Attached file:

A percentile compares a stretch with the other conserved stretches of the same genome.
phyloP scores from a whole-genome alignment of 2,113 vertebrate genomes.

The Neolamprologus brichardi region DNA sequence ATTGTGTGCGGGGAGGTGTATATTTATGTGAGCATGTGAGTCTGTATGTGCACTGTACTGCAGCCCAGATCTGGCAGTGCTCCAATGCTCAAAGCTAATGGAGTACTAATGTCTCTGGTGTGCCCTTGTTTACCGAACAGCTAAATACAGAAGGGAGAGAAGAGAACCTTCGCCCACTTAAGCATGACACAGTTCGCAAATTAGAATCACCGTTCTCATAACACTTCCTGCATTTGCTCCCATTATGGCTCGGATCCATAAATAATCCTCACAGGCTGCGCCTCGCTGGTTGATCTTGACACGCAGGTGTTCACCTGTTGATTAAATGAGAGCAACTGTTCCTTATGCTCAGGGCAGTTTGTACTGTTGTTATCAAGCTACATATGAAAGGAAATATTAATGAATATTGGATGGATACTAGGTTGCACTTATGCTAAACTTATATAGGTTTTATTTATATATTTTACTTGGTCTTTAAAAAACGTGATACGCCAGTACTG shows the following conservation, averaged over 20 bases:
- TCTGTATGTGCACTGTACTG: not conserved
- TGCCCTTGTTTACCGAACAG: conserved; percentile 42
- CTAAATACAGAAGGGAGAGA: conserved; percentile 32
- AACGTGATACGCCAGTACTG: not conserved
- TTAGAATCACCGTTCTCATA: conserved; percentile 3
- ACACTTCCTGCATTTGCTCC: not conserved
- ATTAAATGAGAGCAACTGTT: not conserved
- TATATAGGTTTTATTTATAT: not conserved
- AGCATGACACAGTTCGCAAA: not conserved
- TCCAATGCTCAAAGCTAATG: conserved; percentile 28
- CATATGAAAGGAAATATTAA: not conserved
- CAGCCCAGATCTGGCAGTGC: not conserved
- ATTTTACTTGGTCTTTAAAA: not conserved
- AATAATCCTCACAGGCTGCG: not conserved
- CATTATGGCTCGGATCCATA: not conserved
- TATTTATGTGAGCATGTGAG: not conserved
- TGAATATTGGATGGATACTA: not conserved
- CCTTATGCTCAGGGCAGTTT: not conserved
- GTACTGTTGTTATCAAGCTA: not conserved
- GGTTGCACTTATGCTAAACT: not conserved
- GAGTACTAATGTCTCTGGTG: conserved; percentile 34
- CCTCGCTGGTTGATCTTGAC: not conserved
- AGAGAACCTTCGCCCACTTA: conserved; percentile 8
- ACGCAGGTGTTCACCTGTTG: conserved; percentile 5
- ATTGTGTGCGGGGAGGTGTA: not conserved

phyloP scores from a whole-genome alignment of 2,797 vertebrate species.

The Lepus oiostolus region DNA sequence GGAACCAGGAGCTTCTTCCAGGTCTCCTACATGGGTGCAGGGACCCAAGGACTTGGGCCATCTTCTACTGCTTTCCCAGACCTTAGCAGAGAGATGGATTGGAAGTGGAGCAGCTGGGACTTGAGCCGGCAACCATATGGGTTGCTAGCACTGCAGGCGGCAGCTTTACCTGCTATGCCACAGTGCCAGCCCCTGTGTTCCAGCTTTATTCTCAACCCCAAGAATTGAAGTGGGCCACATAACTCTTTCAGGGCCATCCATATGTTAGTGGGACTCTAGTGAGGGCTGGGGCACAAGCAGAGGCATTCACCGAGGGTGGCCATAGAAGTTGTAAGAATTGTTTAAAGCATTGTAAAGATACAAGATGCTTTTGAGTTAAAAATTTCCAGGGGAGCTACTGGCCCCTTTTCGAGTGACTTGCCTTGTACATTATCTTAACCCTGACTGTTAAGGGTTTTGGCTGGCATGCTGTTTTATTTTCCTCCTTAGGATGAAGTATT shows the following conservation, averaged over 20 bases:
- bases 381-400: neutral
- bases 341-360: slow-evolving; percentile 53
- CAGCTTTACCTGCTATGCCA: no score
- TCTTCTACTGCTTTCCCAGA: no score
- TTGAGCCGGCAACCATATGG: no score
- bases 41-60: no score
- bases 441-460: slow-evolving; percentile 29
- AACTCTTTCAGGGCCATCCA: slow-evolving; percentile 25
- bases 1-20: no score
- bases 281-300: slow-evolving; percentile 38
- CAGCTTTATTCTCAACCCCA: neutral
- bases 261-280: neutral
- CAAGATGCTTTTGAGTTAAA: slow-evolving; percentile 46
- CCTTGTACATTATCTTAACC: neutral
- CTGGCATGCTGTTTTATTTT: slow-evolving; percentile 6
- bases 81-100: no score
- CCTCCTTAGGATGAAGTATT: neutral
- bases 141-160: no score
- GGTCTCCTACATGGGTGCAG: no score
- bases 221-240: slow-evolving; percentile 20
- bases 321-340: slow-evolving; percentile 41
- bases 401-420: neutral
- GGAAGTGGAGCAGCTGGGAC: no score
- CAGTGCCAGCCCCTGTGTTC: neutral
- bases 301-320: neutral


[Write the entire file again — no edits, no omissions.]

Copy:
A percentile compares a stretch with the other conserved stretches of the same genome.
phyloP scores from a whole-genome alignment of 2,113 vertebrate genomes.

The Neolamprologus brichardi region DNA sequence ATTGTGTGCGGGGAGGTGTATATTTATGTGAGCATGTGAGTCTGTATGTGCACTGTACTGCAGCCCAGATCTGGCAGTGCTCCAATGCTCAAAGCTAATGGAGTACTAATGTCTCTGGTGTGCCCTTGTTTACCGAACAGCTAAATACAGAAGGGAGAGAAGAGAACCTTCGCCCACTTAAGCATGACACAGTTCGCAAATTAGAATCACCGTTCTCATAACACTTCCTGCATTTGCTCCCATTATGGCTCGGATCCATAAATAATCCTCACAGGCTGCGCCTCGCTGGTTGATCTTGACACGCAGGTGTTCACCTGTTGATTAAATGAGAGCAACTGTTCCTTATGCTCAGGGCAGTTTGTACTGTTGTTATCAAGCTACATATGAAAGGAAATATTAATGAATATTGGATGGATACTAGGTTGCACTTATGCTAAACTTATATAGGTTTTATTTATATATTTTACTTGGTCTTTAAAAAACGTGATACGCCAGTACTG shows the following conservation, averaged over 20 bases:
- TCTGTATGTGCACTGTACTG: not conserved
- TGCCCTTGTTTACCGAACAG: conserved; percentile 42
- CTAAATACAGAAGGGAGAGA: conserved; percentile 32
- AACGTGATACGCCAGTACTG: not conserved
- TTAGAATCACCGTTCTCATA: conserved; percentile 3
- ACACTTCCTGCATTTGCTCC: not conserved
- ATTAAATGAGAGCAACTGTT: not conserved
- TATATAGGTTTTATTTATAT: not conserved
- AGCATGACACAGTTCGCAAA: not conserved
- TCCAATGCTCAAAGCTAATG: conserved; percentile 28
- CATATGAAAGGAAATATTAA: not conserved
- CAGCCCAGATCTGGCAGTGC: not conserved
- ATTTTACTTGGTCTTTAAAA: not conserved
- AATAATCCTCACAGGCTGCG: not conserved
- CATTATGGCTCGGATCCATA: not conserved
- TATTTATGTGAGCATGTGAG: not conserved
- TGAATATTGGATGGATACTA: not conserved
- CCTTATGCTCAGGGCAGTTT: not conserved
- GTACTGTTGTTATCAAGCTA: not conserved
- GGTTGCACTTATGCTAAACT: not conserved
- GAGTACTAATGTCTCTGGTG: conserved; percentile 34
- CCTCGCTGGTTGATCTTGAC: not conserved
- AGAGAACCTTCGCCCACTTA: conserved; percentile 8
- ACGCAGGTGTTCACCTGTTG: conserved; percentile 5
- ATTGTGTGCGGGGAGGTGTA: not conserved

phyloP scores from a whole-genome alignment of 2,797 vertebrate species.

The Lepus oiostolus region DNA sequence GGAACCAGGAGCTTCTTCCAGGTCTCCTACATGGGTGCAGGGACCCAAGGACTTGGGCCATCTTCTACTGCTTTCCCAGACCTTAGCAGAGAGATGGATTGGAAGTGGAGCAGCTGGGACTTGAGCCGGCAACCATATGGGTTGCTAGCACTGCAGGCGGCAGCTTTACCTGCTATGCCACAGTGCCAGCCCCTGTGTTCCAGCTTTATTCTCAACCCCAAGAATTGAAGTGGGCCACATAACTCTTTCAGGGCCATCCATATGTTAGTGGGACTCTAGTGAGGGCTGGGGCACAAGCAGAGGCATTCACCGAGGGTGGCCATAGAAGTTGTAAGAATTGTTTAAAGCATTGTAAAGATACAAGATGCTTTTGAGTTAAAAATTTCCAGGGGAGCTACTGGCCCCTTTTCGAGTGACTTGCCTTGTACATTATCTTAACCCTGACTGTTAAGGGTTTTGGCTGGCATGCTGTTTTATTTTCCTCCTTAGGATGAAGTATT shows the following conservation, averaged over 20 bases:
- bases 381-400: neutral
- bases 341-360: slow-evolving; percentile 53
- CAGCTTTACCTGCTATGCCA: no score
- TCTTCTACTGCTTTCCCAGA: no score
- TTGAGCCGGCAACCATATGG: no score
- bases 41-60: no score
- bases 441-460: slow-evolving; percentile 29
- AACTCTTTCAGGGCCATCCA: slow-evolving; percentile 25
- bases 1-20: no score
- bases 281-300: slow-evolving; percentile 38
- CAGCTTTATTCTCAACCCCA: neutral
- bases 261-280: neutral
- CAAGATGCTTTTGAGTTAAA: slow-evolving; percentile 46
- CCTTGTACATTATCTTAACC: neutral
- CTGGCATGCTGTTTTATTTT: slow-evolving; percentile 6
- bases 81-100: no score
- CCTCCTTAGGATGAAGTATT: neutral
- bases 141-160: no score
- GGTCTCCTACATGGGTGCAG: no score
- bases 221-240: slow-evolving; percentile 20
- bases 321-340: slow-evolving; percentile 41
- bases 401-420: neutral
- GGAAGTGGAGCAGCTGGGAC: no score
- CAGTGCCAGCCCCTGTGTTC: neutral
- bases 301-320: neutral